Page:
For more than four years, an employee submitted false invoices issued by six fictitious businesses for quality assurance services provided to his employer. These made-up businesses did not provide actual services to his employer, but the California-based company still paid them more than half a million dollars.
Such crimes and related costs are not uncommon. In fact, crime losses produce a 5% revenue loss on average for businesses in a given year, according to the Association of Certified Fraud Examiners (ACFE) 2019 Global Study on Occupational Fraud and Abuse. While nearly a quarter (23%) of losses exceed $1 million, small businesses with fewer than 100 employees sustained median losses of $200,000, nearly twice as much as losses at larger companies.
Embezzlement is a tale as old as business itself, but with newer crimes like ransomware getting justifiable attention, the concern is that smaller businesses will underestimate risks like vendor fraud, the crime perpetrated in the example above.
“Although crime losses continue to rise, awareness of the related risks and business costs seems not to have kept pace,” says Stephanie Hoboth, divisional senior vice president at Great American Insurance Group, fidelity and crime.
Smaller Companies, Smaller Resources
Many companies assume they’re fully covered for crime losses under standard business owners policies (BOP). However, they may not be covered. BOP limits tend to be insufficient for larger losses trending in the industry. This assumption is especially perilous for smaller businesses because of their limited resources to identify crimes and take prompt action.
While large companies typically set up an employee hotline to report suspicious activities, small companies are less than half as likely to have a hotline in place, according to the ACFE, which squanders the opportunity to nip fraud schemes in the bud.
Consequently, many schemes persist for years. ACFE data indicates that frauds that last over 60 months cost more than 20 times as much as those caught in the first six months.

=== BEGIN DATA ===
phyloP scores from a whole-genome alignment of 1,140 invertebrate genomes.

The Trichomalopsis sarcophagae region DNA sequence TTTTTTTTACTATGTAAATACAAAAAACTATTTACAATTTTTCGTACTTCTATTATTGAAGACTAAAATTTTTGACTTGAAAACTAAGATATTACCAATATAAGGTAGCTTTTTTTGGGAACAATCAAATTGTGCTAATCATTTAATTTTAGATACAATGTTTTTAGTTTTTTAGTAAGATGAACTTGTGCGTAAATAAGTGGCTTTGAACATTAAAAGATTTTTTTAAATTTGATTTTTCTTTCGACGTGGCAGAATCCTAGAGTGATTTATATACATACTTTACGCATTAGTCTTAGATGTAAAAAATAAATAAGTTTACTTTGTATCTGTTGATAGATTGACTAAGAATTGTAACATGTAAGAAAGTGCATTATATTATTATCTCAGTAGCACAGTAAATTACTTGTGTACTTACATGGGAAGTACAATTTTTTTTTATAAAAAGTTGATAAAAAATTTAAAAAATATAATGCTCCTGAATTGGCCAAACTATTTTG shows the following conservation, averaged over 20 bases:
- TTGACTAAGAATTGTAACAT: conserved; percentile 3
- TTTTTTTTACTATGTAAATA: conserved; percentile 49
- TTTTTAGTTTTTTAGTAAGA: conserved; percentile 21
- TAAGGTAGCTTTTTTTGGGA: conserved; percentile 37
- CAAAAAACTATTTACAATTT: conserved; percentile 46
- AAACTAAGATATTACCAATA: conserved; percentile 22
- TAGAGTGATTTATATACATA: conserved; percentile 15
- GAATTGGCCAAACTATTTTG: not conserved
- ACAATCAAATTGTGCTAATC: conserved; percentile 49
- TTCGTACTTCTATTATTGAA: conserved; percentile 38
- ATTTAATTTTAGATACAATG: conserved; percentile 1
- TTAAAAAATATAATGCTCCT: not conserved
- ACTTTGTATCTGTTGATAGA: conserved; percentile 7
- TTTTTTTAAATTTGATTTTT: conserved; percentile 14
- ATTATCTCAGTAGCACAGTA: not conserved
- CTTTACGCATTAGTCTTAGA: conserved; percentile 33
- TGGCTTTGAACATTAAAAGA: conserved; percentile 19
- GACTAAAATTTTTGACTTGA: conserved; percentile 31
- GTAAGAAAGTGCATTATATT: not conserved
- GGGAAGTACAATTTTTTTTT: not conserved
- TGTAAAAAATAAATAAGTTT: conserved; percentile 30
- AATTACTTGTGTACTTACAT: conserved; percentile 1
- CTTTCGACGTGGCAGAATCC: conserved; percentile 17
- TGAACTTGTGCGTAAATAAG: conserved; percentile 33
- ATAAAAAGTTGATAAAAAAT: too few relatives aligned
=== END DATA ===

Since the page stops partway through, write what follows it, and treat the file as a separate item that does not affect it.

“The longer the fraud goes undetected, the larger the scheme grows,” says Hoboth. “The challenge is many small businesses believe these crimes won’t happen to them.”
Such complacency can backfire, as recent cases exemplify:
- A senior manager of a global internet provider sent the company 52 fictitious invoices from a shell company he created and controlled that added up to more than $4.5 million, according to the U.S. Attorney’s Office of the Southern District of New York.
- A bookkeeper at a home medical supply company with access to its online merchant payment system falsely represented that customers sought the return of funds, adding up to $370,000, according to the U.S. Attorney’s Office of the District of Connecticut.
- The controller of a large contracting company embezzled $8.7 million to fund a separate contracting entity, according to the U.S. Attorney’s Office of the Western District of Pennsylvania.
Independent agents are the front line of defense in protecting their commercial clients. Just in time, too. “We’ve seen a recent uptick in vendor fraud schemes,” says Tom Maloney, divisional vice president of claims at Great American Insurance Group, fidelity and crime.
Great American has assembled a group of claims professionals dedicated solely to analyzing crime losses. “With our extensive experience focused on crime losses, we have in-depth knowledge of the underlying schemes. This information also serves to improve the underwriting of our specialty fidelity and crime insurance policies,” Maloney says.
Great American’s specialized underwriting and claims professionals are available to independent agents seeking continuing education (CE) class credits. The team taught 23 CE classes across the country in 2019.
Agents who pass on the knowledge gleaned from the classes to others serve a vital purpose, as the majority of companies victimized by a crime loss never recover the embezzled funds, according to the ACFE. “Considering small companies suffer a median loss of $200,000, their ability to stay in business can be endangered,” Hoboth says.
Fraud is an evergreen crime, making it incumbent for agents to take action now.